Part of the Gammon Ranges after leaving Arkaroola Resort
26 October 2017
A casual breakfast this morning, and time for a last walk around Arkaroola before we set off for our journey to Wilpena Pound. It was a perfect morning, sun shining, blue sky as we reluctantly said our goodbye to Arkaroola. We had to travel over the gravel road that we had travelled in to the Resort, and this time we stopped at the Gammon Ranges National Park as the sun was at just the right angle to take some great photos of the beautiful ranges. Flick called a “Cooee” twice and they bounced back twice due to the configuration of the mountains.
Our morning tea stop was at the small village of Copley where we set up our tea, coffee and biscuits under a shady tree and had the opportunity of exploring the park while Flick refuelled the vehicle. Our next stage was a longer drive to Angorichina Store and Office and caravan park which, although it is in a fairly remote area, there had been a number of people staying overnight there. We even had to cross a creek (right) where there was some water, a rare sight in this area! Unfortunately we also discovered that the vehicle had a flat tyre, fortunately the Store had a spare tube and after a delay of about 20 minutes we were on our way again.
Lunch stop today was the tiny town of Blinman. Historic and picturesque Blinman, nestled in the central Flinders Ranges, is the highest town in South Australia. The town began with the discovery of copper in 1859 and commencement of mining in 1862. Blinman Mine is today a popular visitor attraction with tours available below ground.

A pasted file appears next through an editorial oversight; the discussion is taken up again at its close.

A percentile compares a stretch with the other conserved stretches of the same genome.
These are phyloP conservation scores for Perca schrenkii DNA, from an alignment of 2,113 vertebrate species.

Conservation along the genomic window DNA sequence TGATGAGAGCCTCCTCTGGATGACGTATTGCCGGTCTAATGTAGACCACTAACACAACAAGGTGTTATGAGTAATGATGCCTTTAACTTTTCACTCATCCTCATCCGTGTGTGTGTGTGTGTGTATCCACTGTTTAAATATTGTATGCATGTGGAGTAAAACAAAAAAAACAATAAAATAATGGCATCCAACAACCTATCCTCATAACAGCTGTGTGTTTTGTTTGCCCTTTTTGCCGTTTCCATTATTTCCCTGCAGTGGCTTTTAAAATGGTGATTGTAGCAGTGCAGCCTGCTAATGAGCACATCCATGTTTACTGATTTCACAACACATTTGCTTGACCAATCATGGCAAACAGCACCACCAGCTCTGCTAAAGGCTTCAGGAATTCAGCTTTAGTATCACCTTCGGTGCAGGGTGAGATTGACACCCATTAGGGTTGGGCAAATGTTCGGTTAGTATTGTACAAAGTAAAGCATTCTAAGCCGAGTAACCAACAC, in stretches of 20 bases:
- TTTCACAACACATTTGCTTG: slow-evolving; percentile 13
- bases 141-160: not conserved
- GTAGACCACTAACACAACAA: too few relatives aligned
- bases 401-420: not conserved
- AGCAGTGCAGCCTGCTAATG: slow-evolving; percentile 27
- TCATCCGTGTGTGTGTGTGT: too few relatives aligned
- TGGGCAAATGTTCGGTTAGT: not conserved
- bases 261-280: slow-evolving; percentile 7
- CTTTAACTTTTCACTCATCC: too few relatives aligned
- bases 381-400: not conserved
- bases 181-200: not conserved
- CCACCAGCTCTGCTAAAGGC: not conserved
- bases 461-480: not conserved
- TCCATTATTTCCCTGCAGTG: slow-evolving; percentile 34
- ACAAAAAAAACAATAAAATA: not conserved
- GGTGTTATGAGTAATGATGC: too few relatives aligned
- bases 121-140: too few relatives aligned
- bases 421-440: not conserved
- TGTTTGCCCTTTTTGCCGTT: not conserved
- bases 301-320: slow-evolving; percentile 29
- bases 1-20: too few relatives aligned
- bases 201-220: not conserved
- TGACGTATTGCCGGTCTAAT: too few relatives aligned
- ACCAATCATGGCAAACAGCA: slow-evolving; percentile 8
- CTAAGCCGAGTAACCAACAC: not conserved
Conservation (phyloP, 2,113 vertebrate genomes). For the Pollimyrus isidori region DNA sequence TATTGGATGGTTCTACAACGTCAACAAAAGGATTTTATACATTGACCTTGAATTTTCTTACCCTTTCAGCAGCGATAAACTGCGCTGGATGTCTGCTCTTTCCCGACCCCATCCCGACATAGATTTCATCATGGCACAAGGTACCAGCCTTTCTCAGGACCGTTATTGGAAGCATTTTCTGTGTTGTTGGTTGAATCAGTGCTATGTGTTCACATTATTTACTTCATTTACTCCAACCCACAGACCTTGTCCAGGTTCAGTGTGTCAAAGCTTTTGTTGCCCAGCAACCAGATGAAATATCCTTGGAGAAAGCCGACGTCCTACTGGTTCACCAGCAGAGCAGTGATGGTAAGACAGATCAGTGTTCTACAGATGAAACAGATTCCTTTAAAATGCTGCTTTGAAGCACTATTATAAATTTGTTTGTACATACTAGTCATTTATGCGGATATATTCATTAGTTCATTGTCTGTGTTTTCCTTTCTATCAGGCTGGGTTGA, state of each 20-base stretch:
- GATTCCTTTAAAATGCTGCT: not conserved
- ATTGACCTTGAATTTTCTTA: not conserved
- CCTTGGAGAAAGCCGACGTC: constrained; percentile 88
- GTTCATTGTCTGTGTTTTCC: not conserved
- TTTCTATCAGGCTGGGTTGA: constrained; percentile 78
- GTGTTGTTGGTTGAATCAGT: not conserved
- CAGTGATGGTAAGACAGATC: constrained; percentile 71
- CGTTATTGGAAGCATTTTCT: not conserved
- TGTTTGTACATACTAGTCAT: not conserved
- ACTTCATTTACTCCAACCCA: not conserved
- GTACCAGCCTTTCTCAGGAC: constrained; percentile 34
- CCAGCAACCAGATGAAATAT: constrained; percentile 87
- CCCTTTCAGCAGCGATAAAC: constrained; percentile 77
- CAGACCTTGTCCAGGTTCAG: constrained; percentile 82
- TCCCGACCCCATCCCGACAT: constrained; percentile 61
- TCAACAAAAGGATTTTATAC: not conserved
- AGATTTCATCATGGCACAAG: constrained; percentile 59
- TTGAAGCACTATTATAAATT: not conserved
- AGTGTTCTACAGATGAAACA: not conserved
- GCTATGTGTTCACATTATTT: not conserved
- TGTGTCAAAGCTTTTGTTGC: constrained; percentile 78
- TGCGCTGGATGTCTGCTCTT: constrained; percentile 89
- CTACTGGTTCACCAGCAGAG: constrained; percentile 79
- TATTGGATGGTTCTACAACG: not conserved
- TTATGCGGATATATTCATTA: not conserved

At its peak the population of Blinman was over 1500 . Today this peaceful settlement has a permanent population of just 20, plus residents of the surrounding pastoral properties. Despite its small size, Blinman services include a General Store, Post Office Agency and the North Blinman Hotel with accommodation and dining.
There is also a range of visitor accommodation on surrounding properties and cottage accommodation within the town. We discovered a building that was built during the 1880s that is now being restored and will probably be a rental property (left). We met the gentleman who is restoring the property and he allowed us to have sneak preview of the work he is doing (below).
Blinman is an ideal central base from which to explore one of Australia’s most magnificent scenic regions. It is a perfect stop over on the way to Arkaroola and the spectacular northern Flinders Ranges.
In the mining era from 1862 – 1910 the mine delivered a large amount of copper to the London Metal Exchange. Blinman began as a outpost of “Peg leg” Blinman’s post as a sheep herder. He discovered a green mineral in a rock outcrop. Having registered the find and sold it to an Adelaide consortium – the Blinman copper mine was born in 1862.
We had a nice pizzza lunch at the North Blinman Hotel, and were recommended to try the local Store for a quondong tart with cream or icecream. After exploring the Mining Museum and other sites along the main street, we tried out the tarts with icrecream and a coffee and they were delicious.